Note: Where available, the PDF/Word icon below is provided to view the complete and fully formatted document
 Download Full Day's HansardDownload Full Day's Hansard    View Or Save XMLView/Save XML

Previous Fragment    Next Fragment
Thursday, 11 August 1921


Senator GARDINER (New South Wales) (1:27 AM) . - My chief reason for rising at this stage is to supplement some of the remarks which were made by Senator Guthrie with respect to the enormous profits made in the woollen industry, by a quotation- of current rates of wages and working hours in the industry. I quote from the labour and industrial statistics issued by Mr. Knibbs. I find that in the clothing industry the weekly wage in Sydney is 76s. lid. In Melbourne it is 71s. 4d.; Brisbane, 74s. 2d.; Adelaide, 72s. 10d.; Perth, 72s. 4d.; Hobart, 58s. 6d. ; and the average weekly wage for the six capital cities is 73s. fid. Referring to working hours, the figures given are - Sydney, 46.21; Melbourne, 46.34; Brisbane, 44.27; Adelaide, 44.27; Perth, 44.36; Hobart, 46.57; and the average, 45.89. The hourly wage given is - For Sydney, ls. 8d. ; Melbourne, ls. 6 1/2d. Brisbane, ls. 8d. ; Adelaide, ls. 7fd.; Perth ls. 7£d; Hobart; ls. 3d.; and the average ls. 7 1/2d.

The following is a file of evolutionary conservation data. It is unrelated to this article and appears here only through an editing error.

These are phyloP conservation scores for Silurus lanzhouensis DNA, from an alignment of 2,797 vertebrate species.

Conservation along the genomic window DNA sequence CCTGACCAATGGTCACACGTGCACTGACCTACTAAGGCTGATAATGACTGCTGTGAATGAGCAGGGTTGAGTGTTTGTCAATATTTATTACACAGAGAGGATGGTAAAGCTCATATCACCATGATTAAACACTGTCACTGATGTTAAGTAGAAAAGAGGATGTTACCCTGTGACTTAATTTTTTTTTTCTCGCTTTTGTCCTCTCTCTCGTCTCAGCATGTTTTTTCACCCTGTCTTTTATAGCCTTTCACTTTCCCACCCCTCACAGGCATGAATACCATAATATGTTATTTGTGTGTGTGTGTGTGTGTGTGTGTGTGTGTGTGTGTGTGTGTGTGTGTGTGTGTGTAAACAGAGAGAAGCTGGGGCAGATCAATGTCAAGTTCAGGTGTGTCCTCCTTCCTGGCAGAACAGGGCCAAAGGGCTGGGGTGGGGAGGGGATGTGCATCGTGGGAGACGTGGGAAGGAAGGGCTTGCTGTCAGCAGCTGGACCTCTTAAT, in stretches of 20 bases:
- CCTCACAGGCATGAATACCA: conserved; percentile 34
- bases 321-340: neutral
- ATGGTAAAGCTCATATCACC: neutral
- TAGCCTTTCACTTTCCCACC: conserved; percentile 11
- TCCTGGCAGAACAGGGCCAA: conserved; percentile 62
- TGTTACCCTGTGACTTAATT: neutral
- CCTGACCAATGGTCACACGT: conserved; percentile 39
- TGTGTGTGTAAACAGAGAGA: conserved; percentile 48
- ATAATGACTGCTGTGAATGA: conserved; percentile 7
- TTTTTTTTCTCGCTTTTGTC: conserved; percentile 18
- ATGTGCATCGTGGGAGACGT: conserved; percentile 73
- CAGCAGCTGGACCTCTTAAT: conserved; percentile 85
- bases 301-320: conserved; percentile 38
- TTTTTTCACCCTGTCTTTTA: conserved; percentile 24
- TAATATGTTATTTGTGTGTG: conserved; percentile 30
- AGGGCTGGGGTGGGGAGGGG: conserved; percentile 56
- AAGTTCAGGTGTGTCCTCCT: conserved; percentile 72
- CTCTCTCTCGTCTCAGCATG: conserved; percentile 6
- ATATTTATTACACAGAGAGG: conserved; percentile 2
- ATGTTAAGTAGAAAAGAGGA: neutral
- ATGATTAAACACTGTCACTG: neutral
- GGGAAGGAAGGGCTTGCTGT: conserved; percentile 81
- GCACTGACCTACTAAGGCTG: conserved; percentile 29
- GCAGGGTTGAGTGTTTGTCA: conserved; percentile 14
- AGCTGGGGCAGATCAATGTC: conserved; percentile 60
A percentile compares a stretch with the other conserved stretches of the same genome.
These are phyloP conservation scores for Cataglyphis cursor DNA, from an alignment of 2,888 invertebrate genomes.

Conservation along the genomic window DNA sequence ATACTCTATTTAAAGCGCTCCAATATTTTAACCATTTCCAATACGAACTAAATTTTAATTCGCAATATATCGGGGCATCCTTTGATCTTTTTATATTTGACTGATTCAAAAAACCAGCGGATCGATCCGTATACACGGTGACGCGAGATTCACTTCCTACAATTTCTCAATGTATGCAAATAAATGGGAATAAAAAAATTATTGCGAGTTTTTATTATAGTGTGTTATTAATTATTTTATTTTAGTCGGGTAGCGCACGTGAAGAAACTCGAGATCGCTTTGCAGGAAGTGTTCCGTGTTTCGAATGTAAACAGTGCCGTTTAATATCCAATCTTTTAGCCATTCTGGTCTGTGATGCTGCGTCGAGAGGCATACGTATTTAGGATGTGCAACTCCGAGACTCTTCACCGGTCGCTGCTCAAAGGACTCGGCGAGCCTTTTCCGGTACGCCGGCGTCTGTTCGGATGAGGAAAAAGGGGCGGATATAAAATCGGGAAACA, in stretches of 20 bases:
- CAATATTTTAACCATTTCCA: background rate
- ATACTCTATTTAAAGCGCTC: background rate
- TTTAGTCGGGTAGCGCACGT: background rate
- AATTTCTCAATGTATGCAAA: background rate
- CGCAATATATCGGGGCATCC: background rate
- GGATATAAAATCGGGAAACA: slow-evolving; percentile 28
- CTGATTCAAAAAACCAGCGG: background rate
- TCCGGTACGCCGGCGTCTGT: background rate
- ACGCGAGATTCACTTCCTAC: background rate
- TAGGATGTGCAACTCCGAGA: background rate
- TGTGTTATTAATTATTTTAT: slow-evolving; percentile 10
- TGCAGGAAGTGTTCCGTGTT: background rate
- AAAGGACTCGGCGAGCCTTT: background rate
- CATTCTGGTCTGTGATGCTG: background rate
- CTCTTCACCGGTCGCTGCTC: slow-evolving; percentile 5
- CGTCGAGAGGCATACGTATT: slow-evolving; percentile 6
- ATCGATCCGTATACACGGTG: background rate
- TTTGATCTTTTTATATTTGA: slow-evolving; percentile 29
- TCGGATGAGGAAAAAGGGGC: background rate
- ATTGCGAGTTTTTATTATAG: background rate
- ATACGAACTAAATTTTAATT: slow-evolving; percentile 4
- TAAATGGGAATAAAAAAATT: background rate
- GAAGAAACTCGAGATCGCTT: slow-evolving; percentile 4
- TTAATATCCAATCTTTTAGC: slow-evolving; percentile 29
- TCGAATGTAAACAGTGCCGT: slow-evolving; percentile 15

Senator Reid.What branch of the industry do the figures refer to - the manufacturing or the making up ?


Senator GARDINER - There is no statement made as to that, or I would certainly not misquote. The honorable senator's question is a fair one, and I am inclined to think that in estimating these amounts the manufacturing and making-up branches of the clothing industry have been combined.


Senator GUTHRIE (VICTORIA) - The weekly wage in the manufacturing industry is less than the figure quoted by the honorable senator. It is 66s. for the whole of Australia.